COPENHAGEN (FRONTLINE MEDICAL NEWS) Treatment breaks due to adverse events in patients taking vismodegib for advanced basal cell carcinoma don’t appear to compromise the oral hedgehog pathway inhibitor’s efficacy; in fact, they might even enhance it, according to a prespecified interim analysis of the STEVIE trial.

STEVIE is an ongoing phase II, long-term, open-label international study designed primarily to assess the safety of vismodegib (Erivedge) in a situation similar to routine clinical practice. Efficacy and impact on quality of life are secondary endpoints. Although STEVIE has enrolled 1,227 patients, a prespecified interim analysis was conducted in the first 499 followed for at least 12 months, of whom 468 had locally advanced basal cell carcinoma (BCC) and 31 had metastatic BCC, explained Dr. Johan Hansson, an oncologist at the Karolinska Institute in Stockholm.

The drug was dosed at 150 mg once daily continuously in 28-day cycles until disease progression, intolerable toxicity, or study withdrawal. Safety follow-up was conducted at 1, 3, 5, 9, and 12 months. In an earlier report, the complete and partial response rates were 34% and 33%, respectively, in patients with locally advanced BCC, and 7% and 31% in those with metastatic disease (Lancet Oncol. 2015 Jun;16[6]:729-36).

Dr. Hansson presented new data on efficacy outcomes broken down according to treatment breaks, as well as quality of life results, at the annual congress of the European Academy of Dermatology and Venereology.

Twenty-six percent of patients had one or more treatment breaks. Seventy-six patients had one, 41 had two, and 14 had three or more. The median duration of the breaks was 22 days. The two most frequent reasons for treatment breaks were intolerable adverse events in 53% of cases, and lesser adverse events in 23%.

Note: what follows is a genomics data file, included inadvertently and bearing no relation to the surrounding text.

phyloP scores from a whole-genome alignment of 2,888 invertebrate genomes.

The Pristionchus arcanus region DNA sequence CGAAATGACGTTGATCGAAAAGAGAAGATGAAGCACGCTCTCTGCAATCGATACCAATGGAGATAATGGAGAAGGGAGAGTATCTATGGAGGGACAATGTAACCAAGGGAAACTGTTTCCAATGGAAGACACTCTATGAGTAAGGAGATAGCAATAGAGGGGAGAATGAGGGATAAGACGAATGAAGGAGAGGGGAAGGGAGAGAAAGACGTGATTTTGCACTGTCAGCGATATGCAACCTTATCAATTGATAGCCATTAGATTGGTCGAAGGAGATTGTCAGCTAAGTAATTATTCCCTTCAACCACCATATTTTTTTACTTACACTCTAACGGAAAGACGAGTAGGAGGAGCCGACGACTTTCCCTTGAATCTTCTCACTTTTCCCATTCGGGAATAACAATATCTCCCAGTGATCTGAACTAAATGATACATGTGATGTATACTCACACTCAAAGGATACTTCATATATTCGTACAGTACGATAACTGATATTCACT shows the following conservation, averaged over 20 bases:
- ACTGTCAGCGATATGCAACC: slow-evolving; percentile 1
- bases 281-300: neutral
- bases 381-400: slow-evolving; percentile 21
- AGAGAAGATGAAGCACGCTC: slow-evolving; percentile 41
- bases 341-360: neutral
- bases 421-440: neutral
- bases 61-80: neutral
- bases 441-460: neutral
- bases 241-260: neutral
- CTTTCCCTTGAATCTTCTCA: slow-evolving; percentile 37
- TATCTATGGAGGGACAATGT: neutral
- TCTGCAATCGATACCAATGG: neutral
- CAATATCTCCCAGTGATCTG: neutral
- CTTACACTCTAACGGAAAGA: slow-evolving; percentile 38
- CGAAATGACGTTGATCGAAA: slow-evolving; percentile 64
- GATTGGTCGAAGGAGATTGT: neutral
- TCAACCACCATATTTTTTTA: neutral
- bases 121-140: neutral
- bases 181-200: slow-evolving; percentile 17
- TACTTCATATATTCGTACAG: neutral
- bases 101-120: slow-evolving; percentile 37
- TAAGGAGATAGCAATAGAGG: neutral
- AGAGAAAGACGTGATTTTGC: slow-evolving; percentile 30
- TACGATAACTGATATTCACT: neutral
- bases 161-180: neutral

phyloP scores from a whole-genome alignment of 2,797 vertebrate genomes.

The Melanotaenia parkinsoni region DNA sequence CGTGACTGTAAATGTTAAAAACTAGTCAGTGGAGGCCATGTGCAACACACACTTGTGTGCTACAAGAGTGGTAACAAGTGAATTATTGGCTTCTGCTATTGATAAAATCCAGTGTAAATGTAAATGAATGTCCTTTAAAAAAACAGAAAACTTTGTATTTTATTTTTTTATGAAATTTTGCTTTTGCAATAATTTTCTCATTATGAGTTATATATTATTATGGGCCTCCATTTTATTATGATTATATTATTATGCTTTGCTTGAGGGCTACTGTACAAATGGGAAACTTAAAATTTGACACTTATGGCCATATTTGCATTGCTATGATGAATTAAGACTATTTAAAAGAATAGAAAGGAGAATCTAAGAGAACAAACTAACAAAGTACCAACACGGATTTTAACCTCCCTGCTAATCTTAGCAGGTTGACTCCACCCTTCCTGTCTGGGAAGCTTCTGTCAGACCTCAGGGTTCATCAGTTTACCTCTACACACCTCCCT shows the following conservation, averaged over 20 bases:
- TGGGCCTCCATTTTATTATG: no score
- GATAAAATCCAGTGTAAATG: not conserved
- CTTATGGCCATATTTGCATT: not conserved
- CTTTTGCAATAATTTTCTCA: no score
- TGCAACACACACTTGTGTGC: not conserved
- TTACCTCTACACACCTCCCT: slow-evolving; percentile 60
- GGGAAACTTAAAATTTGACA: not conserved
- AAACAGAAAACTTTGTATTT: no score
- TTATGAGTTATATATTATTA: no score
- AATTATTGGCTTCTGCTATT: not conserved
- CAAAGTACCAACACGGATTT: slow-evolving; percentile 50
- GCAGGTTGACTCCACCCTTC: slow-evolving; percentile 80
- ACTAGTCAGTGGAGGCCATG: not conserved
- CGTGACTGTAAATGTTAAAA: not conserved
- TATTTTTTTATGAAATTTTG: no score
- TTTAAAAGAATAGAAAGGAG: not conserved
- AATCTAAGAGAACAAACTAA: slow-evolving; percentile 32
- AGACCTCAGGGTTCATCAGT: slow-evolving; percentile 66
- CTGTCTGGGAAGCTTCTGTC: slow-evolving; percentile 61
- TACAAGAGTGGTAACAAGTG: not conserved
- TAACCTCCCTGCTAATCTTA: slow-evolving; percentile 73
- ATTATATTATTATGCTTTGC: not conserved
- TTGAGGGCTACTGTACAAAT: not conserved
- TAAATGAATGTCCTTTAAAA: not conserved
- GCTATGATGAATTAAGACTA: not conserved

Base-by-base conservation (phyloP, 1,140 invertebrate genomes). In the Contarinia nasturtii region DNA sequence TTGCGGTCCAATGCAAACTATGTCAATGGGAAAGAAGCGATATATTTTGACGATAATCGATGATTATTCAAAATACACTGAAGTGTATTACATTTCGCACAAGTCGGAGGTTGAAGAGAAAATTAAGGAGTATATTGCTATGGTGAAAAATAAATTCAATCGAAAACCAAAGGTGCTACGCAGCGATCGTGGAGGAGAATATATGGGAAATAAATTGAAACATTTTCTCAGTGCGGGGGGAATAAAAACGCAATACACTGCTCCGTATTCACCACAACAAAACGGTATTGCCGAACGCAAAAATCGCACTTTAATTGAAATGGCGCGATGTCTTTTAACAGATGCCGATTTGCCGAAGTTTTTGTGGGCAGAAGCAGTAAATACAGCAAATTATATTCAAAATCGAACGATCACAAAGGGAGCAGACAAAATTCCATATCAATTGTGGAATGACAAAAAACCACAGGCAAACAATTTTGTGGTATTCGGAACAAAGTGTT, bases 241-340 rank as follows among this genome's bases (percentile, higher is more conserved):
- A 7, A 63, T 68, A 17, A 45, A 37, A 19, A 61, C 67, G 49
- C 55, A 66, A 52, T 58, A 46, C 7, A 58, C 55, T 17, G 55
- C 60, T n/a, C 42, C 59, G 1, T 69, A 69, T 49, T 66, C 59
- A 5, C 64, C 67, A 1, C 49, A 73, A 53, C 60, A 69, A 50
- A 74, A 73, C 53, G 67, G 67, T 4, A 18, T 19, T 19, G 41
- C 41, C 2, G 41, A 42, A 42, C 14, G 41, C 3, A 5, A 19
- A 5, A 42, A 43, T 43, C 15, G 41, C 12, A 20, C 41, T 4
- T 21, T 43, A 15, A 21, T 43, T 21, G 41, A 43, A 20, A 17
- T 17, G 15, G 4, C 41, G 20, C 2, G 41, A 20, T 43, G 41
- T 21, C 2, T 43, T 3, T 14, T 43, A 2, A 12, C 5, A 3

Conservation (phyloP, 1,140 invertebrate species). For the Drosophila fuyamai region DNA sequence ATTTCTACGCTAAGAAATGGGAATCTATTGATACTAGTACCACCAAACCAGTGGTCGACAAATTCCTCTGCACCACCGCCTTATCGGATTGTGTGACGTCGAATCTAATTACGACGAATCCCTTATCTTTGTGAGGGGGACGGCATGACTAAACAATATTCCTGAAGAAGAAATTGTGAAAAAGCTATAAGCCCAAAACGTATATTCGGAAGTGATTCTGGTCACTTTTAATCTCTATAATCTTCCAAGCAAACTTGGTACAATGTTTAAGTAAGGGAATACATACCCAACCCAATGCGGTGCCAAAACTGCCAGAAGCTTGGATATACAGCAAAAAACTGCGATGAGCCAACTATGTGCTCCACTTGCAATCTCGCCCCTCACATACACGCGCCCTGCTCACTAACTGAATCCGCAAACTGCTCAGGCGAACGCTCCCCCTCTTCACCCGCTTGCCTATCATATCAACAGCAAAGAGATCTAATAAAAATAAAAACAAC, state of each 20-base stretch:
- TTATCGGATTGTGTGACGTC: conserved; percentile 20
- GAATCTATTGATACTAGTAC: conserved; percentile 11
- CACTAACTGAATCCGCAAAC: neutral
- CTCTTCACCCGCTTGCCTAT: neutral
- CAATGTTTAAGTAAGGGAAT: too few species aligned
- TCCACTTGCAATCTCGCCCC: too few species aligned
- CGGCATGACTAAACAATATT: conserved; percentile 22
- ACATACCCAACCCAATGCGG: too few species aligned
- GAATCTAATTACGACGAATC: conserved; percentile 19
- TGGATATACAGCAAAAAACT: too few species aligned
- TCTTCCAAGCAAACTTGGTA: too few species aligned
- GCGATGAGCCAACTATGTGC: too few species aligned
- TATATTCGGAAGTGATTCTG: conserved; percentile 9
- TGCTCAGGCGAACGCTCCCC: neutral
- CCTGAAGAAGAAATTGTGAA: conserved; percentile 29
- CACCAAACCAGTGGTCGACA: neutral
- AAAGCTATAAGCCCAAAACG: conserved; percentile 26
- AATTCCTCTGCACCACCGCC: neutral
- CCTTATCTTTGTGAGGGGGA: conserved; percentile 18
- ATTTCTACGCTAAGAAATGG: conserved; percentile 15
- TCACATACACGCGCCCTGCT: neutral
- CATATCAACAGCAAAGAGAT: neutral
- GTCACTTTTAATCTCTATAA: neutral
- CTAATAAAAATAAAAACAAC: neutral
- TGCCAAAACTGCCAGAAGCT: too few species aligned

Close to 100% of STEVIE participants had treatment-emergent adverse events. The most common were muscle spasms, alopecia, altered sense of smell, and weight loss.

Although the number of patients with treatment breaks was relatively small, the response rates were higher in patients with more treatment breaks. So was median treatment duration as well as the median number of capsules taken.

Median progression-free survival was 19.8 months in patients with no treatment breaks, was 19.0 months in those with one, and hasn’t yet been reached in patients with two or more breaks.

In interpreting these findings, Dr. Hansson said, “We have to remember that although intriguing, these are tentative results from an exploratory analysis of subgroups in an ongoing study and should be interpreted with caution.”

The oncologist added, however, based upon these promising results he and his coinvestigators plan to look further into the concept of deliberate intermittent dosing of vismodegib.

Quality of life was assessed using the Skindex-16 questionnaire at baseline, again after two and seven 28-day cycles of vismodegib, and at 12 months. Three domains were examined: emotion, function, and symptoms.

A clinically meaningful improvement – defined as a 10-point or greater reduction from baseline – was seen in the emotion domain at all time points in patients with locally advanced BCC, with median improvements of 14.3 points after two cycles and 23.8 points after seven cycles and at the 12-month mark. Clinically meaningful improvement in symptom scores on the Skindex-16 were noted in patients aged 65 and older, in women, and in those with BCCs in locations other than the head or neck. However, no clinically meaningful improvement in the domain of function was seen at any time in patients with locally advanced BCC.

Patients with metastatic BCC didn’t show significant improvement in any of the three quality of life domains at any time point, added Dr. Hansson.

The STEVIE trial is sponsored by F. Hoffmann–La Roche/Genentech. Dr. Hansson reported receiving research grants from and serving as a consultant to Bristol-Myers Squibb, GlaxoSmithKline, Merck, Novartis, and Roche.